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Jules Gervais-Courtellemont (1863–1931) was a French photographer who was famous for taking color autochromes during World War I. He was born in the province of Seine-et-Marne, near Paris, but grew up in Algeria, where he developed a passion for the pre-colonial Orient and devoted most of his professional career in search of the exotic. In 1894 converted to Islam prior to making a pilgrimage to Mecca. Images collected in Turkey, Palestine, Egypt, Tunisia, Spain, India, Morocco and China formed the basis for his popular illustrated lectures, which he illustrated with lantern slides. With the outbreak of World War I, Courtellemont returned to his home province to record the war. After the war, Courtellemont began working for an American publication. He eventually became a photographer for National Geographic. In 1911, Courtellemont opened the "Palais de l'autochromie" in Paris, which comprised an exhibition hall, studio, laboratory, and lecture hall with a seating capacity of 250. It was in this hall that Courtellemont would project his autochromes both of the Orient and, after 1914, of the war, particularly the Marne battlefields. These lectures proved to be so popular that Courtellemont issued a twelve-part series later bound in book form called The Battle of Marne and later a four-part series entitled The Battle of Verdun. These are the first books ever published in color on war. Between 1923 and 1925 he wrote a three-volume work entitled La Civilisation – Histoire sociale de l'humanité, illustrated with his photographs. He was a lifelong friend of the novelist, Orientalist and photographer Pierre Loti. While over 5,500 Gervais-Courtellemont autochromes survive in various institutional collections, his work in private hands is quite rare and sought after. Courtellemon died in 1931. His German counterpart is Hans Hildenbrand.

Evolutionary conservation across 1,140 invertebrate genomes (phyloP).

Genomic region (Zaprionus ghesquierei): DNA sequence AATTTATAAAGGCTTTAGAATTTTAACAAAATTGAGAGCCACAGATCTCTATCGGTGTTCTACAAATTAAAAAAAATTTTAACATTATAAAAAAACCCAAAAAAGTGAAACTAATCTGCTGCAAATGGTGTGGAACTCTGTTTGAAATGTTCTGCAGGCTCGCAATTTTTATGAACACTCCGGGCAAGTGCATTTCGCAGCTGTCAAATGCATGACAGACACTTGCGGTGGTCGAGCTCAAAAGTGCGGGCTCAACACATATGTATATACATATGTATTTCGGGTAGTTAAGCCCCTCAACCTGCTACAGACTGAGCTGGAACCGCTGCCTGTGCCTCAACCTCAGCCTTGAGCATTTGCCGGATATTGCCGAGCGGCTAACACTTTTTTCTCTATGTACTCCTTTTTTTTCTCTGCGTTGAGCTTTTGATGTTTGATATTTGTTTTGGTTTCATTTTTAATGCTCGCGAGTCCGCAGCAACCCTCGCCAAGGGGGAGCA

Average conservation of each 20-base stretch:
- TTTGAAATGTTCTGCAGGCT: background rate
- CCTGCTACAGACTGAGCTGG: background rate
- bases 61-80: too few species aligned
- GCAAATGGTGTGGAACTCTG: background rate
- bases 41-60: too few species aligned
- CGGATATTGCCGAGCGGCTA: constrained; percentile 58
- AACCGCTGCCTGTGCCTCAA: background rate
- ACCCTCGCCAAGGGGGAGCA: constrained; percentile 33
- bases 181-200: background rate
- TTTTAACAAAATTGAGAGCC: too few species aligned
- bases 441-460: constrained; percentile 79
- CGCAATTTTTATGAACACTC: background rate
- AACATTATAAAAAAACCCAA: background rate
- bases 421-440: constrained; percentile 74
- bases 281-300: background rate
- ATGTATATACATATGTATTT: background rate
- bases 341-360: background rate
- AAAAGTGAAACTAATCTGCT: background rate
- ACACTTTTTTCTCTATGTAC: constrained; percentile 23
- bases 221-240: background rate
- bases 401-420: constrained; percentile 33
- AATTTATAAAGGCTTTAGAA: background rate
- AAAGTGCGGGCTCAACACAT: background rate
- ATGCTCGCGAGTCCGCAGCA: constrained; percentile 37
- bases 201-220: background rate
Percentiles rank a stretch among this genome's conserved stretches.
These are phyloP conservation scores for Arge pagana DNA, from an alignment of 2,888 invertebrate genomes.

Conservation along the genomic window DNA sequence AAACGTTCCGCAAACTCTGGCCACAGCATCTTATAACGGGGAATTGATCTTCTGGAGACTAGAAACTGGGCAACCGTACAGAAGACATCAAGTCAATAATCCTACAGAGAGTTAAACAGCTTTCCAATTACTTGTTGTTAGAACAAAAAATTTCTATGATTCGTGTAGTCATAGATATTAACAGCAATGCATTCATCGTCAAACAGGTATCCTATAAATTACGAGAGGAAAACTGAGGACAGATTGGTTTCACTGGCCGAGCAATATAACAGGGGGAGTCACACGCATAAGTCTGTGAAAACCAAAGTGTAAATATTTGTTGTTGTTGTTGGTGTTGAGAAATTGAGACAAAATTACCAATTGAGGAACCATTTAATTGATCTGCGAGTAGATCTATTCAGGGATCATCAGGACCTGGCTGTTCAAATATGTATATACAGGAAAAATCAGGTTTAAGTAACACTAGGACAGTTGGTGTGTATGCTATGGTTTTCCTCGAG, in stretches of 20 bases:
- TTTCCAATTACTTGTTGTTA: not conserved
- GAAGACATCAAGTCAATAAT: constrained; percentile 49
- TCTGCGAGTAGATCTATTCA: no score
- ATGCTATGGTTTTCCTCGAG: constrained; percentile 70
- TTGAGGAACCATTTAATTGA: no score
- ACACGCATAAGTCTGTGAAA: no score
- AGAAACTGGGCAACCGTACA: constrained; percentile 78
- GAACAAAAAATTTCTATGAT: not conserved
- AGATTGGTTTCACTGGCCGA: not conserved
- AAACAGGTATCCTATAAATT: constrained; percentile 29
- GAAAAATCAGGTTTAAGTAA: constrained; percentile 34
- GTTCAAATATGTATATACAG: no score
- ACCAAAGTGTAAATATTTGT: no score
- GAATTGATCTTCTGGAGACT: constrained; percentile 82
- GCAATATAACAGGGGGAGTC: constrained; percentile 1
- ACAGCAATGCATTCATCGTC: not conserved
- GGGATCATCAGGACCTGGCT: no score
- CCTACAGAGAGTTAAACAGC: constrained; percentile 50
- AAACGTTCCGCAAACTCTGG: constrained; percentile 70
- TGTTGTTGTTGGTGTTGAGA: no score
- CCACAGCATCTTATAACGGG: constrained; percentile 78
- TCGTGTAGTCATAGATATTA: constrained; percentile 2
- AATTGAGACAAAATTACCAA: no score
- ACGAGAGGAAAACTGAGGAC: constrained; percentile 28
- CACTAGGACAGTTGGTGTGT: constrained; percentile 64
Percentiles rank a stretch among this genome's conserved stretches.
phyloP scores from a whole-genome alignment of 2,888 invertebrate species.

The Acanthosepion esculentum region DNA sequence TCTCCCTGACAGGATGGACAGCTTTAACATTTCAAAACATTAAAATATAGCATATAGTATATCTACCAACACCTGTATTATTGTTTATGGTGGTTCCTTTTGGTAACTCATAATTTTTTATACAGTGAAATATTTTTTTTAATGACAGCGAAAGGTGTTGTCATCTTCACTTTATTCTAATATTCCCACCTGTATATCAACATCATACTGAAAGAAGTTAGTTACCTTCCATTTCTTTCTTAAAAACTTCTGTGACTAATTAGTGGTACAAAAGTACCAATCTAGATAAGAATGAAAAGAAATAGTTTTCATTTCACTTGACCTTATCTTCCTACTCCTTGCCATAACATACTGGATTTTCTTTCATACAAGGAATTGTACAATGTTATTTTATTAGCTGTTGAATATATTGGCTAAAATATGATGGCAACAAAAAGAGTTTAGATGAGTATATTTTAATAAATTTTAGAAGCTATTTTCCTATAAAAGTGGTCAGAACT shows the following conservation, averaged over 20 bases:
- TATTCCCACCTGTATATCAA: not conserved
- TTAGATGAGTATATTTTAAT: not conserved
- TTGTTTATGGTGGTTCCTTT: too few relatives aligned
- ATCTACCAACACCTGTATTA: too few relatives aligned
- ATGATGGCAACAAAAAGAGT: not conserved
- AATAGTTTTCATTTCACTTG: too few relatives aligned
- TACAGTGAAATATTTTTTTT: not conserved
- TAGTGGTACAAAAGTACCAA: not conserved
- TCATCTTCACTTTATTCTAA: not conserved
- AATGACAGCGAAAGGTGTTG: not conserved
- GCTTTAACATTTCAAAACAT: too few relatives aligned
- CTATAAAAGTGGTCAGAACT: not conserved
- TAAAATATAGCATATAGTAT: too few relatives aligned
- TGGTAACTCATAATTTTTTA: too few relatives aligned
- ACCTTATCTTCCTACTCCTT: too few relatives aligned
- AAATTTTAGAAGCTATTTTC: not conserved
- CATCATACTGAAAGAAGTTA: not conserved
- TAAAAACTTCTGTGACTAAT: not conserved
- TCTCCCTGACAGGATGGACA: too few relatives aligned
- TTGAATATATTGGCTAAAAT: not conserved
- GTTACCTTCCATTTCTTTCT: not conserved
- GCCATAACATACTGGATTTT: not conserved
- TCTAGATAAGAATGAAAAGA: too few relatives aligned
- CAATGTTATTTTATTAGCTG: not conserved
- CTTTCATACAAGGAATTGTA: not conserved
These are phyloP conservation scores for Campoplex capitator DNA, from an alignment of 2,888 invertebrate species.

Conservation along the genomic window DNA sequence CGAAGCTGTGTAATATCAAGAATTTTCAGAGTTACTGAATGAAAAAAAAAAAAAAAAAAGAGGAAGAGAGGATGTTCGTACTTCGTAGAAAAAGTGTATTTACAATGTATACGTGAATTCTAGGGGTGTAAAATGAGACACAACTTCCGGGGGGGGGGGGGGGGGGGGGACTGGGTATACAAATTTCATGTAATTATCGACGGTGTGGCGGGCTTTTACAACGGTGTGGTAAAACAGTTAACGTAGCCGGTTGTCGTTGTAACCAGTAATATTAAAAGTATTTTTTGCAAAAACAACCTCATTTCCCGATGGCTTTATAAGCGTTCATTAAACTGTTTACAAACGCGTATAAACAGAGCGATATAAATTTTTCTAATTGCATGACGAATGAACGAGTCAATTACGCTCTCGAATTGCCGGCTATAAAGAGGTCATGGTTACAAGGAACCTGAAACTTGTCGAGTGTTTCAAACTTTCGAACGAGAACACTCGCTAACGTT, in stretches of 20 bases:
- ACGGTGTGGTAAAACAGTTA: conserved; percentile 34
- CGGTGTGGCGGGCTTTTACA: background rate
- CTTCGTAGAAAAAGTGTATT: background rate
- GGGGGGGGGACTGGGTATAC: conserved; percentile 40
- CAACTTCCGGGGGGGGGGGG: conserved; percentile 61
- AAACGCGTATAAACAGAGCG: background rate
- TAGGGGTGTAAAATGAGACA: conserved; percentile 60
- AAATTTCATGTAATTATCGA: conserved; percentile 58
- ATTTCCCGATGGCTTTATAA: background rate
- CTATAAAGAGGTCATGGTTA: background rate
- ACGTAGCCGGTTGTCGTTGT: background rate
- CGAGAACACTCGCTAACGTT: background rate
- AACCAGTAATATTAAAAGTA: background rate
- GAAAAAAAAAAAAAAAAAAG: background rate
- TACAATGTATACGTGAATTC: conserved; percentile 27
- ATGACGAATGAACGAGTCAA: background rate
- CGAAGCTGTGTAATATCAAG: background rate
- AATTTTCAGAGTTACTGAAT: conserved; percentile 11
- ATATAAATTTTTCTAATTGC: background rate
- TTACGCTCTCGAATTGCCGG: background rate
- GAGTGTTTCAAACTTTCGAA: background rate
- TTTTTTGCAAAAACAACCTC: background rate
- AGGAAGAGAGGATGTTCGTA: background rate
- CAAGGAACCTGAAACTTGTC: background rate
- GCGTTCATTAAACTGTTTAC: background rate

Courtellemont's work displays a tight sense of composition, an acute awareness of the interplay of light on color, and a haunting familiarity of symbolism. Landscapes are carefully composed, with due attention to lighting and placement within the picture frame. He used symbols such as the lonely cross and the charred tree for dramatic effect.
General Philippe Pétain.
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